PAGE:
Not that there isn't organisms that are much constrained. Some small organisms have an exact number of cells and their placement is pretty much given by development constraints. "Nematodes have a fixed, genetically determined number of cells, a phenomenon known as eutely." [ http://en.wikipedia.org/wiki/Caenorhabditis_elegans ] But that is not possible in the development of larger animals (or plants). Development is a mess, with migrating cells, induced cell death (to separate fingers, say) and all that.

    - There is an ecological difference between those organisms that put little effort into each egg and let the environment sort out the "not good enough" individuals, and those who make a few eggs and then have to care for them. Fish are examples or the former, humans of the latter.

    [These ecological strategies are called r/K selection after a model for it: "In ecology, r/K selection theory relates to the selection of combinations of traits in an organism that trade off between quantity and quality of offspring."; http://en.wikipedia.org/wiki/R/K_selection_theory ]

    So how do humans go from the apparently low quality of eggs to ensure good quality? Why, by pre-selection of course! That is why most sperms and eggs are wasted, until the mother can ensure that the fetus looks survivable. How that procedure is done varies and, I would guess, is less well understood. Sperm is competed though.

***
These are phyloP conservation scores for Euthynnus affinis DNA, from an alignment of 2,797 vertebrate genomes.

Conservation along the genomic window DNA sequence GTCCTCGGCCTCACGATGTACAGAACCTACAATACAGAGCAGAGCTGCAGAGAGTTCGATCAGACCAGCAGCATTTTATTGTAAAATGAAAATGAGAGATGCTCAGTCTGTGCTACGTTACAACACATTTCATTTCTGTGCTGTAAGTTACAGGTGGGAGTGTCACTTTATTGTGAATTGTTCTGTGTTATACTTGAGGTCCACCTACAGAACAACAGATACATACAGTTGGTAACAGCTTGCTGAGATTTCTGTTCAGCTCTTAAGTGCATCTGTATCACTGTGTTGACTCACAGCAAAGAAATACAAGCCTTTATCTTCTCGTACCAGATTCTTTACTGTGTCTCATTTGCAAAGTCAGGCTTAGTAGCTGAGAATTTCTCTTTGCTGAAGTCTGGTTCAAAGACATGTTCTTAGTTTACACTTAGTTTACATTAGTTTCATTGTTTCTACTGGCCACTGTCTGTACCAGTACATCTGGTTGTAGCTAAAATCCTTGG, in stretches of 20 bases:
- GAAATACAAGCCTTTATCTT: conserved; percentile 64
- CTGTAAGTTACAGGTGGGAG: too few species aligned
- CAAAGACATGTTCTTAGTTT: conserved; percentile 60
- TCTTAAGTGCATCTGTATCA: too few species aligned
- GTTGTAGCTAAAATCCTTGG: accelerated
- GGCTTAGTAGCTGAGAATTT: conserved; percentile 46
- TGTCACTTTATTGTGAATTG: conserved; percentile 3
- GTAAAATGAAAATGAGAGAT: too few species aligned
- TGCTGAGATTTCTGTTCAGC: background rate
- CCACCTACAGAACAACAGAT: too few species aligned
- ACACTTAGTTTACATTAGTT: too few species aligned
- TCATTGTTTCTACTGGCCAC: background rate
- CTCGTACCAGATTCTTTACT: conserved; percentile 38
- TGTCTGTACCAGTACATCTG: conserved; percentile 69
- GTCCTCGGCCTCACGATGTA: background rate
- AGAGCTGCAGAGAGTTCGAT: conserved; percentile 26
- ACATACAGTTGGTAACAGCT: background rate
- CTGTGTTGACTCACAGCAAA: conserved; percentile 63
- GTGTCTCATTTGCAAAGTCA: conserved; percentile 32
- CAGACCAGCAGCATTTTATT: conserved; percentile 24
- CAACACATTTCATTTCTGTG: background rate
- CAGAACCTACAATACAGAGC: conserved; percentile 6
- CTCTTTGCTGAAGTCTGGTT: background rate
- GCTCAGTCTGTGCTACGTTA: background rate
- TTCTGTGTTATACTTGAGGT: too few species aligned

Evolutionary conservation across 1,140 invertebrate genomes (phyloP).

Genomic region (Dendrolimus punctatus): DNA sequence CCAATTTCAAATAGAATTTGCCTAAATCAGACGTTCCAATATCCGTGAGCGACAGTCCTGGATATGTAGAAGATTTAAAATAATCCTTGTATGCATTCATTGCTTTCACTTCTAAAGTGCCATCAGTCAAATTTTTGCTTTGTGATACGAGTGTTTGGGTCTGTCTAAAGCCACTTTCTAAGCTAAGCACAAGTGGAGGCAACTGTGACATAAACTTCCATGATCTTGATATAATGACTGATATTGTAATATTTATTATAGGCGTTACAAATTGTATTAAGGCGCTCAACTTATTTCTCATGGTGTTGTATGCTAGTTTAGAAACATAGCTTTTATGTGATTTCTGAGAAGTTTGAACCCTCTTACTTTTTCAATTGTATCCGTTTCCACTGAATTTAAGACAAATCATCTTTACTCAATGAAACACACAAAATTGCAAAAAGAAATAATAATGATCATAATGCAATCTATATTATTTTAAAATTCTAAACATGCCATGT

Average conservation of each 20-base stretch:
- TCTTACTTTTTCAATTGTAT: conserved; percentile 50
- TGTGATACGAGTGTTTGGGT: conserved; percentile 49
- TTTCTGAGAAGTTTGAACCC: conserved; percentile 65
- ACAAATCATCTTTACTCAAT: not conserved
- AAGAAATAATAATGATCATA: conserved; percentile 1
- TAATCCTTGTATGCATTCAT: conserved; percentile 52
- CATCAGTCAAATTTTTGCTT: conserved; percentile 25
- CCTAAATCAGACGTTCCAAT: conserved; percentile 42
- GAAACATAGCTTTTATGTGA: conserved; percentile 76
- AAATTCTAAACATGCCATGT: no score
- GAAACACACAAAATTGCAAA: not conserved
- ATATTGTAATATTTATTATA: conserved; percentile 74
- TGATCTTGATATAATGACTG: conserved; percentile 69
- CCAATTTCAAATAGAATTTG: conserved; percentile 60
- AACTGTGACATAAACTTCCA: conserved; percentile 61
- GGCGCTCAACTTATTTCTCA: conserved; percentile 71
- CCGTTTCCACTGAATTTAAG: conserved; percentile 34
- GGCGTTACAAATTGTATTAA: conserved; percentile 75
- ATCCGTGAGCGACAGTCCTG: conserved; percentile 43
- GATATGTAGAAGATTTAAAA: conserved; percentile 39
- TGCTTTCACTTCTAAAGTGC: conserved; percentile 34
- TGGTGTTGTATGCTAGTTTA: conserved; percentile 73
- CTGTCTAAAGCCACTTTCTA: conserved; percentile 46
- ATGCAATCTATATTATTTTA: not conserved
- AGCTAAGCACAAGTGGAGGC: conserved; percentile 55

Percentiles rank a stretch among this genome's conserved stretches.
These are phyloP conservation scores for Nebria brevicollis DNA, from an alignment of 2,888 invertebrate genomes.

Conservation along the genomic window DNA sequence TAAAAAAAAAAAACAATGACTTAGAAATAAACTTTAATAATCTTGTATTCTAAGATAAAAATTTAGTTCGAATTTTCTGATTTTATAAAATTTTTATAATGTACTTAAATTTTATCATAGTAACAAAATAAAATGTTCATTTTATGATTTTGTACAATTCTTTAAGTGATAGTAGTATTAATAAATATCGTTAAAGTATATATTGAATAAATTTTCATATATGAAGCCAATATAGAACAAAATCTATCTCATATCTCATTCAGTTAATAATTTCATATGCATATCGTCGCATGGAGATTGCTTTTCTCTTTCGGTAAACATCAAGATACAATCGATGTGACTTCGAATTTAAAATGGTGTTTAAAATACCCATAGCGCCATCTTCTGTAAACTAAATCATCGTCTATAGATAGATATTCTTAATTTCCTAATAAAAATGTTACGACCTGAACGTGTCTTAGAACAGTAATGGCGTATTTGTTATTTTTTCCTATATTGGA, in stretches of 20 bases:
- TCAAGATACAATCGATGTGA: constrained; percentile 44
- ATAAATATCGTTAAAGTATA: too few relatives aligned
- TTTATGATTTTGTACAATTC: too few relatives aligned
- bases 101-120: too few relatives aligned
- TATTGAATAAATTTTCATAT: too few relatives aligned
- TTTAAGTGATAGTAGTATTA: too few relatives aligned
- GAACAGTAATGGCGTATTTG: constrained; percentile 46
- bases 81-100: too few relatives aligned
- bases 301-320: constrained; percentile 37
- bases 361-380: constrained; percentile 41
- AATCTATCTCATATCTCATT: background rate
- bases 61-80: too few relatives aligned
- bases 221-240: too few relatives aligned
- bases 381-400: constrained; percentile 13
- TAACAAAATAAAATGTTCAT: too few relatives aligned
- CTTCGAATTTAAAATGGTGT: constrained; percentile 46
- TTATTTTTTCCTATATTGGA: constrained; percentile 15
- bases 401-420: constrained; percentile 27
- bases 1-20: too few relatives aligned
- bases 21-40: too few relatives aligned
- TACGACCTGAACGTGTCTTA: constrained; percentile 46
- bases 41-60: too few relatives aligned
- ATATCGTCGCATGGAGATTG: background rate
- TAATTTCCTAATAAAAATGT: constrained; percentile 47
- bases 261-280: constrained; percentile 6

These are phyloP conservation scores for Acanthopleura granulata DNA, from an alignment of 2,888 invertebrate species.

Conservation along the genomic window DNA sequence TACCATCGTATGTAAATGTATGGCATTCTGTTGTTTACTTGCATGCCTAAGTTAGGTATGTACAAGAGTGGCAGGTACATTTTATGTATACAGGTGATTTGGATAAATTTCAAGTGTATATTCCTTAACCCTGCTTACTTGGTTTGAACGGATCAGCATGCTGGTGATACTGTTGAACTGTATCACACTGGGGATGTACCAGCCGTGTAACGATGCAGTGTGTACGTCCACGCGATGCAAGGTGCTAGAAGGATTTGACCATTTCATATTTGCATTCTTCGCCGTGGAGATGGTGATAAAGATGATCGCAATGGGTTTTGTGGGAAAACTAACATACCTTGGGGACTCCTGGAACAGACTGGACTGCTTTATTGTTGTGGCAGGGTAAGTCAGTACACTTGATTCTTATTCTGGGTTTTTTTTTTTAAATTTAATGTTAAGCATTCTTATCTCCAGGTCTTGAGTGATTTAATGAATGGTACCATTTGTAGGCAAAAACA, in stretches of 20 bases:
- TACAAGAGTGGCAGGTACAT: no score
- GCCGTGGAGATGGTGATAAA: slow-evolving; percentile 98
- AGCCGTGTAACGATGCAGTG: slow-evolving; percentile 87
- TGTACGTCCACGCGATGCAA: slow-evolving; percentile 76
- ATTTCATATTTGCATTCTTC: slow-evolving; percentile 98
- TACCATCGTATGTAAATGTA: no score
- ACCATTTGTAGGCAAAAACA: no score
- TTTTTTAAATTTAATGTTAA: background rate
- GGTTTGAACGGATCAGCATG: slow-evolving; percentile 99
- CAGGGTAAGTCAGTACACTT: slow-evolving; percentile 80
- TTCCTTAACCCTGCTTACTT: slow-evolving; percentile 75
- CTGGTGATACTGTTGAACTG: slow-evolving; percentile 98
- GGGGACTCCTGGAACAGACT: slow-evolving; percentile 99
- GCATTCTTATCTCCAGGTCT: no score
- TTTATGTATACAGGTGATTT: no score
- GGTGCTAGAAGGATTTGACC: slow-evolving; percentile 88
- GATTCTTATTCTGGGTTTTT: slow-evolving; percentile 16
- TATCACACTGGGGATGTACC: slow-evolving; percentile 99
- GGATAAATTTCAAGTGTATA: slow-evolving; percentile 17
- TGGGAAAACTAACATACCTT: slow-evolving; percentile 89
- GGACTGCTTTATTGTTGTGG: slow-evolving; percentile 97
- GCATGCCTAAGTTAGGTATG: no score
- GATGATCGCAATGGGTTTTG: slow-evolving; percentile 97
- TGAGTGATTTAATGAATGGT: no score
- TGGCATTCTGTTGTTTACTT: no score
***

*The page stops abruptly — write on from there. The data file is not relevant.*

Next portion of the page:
24. Oct 29, 2014 #23
    lisa is referring to evolution. Every organism today has a lineage that has evolved for 4 billion years, and since the first 3.5 billion years were unicellular they have evolved pretty much at the same rate and with roughly the same amount of generations. A bacteria may procreate each day (20 minutes at fastest clip), so that is ~4*10^9*365 ~ 10^12 generations or a thousand billion or so trials at replication per lineage.

    You and your commensal bacteria is a proud result of a veeeery long experiment...
     
  25. Oct 29, 2014 #24

    256bits

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    I am glad you replied. It's too bad that lisab didn't explain herself her logic.

    I wouldn't have gone that far back.
    Not even as far back as eukaryotes and meiosis , about 1.5 billion years ago, since we encounter unicellular organsims, and we are multicellular.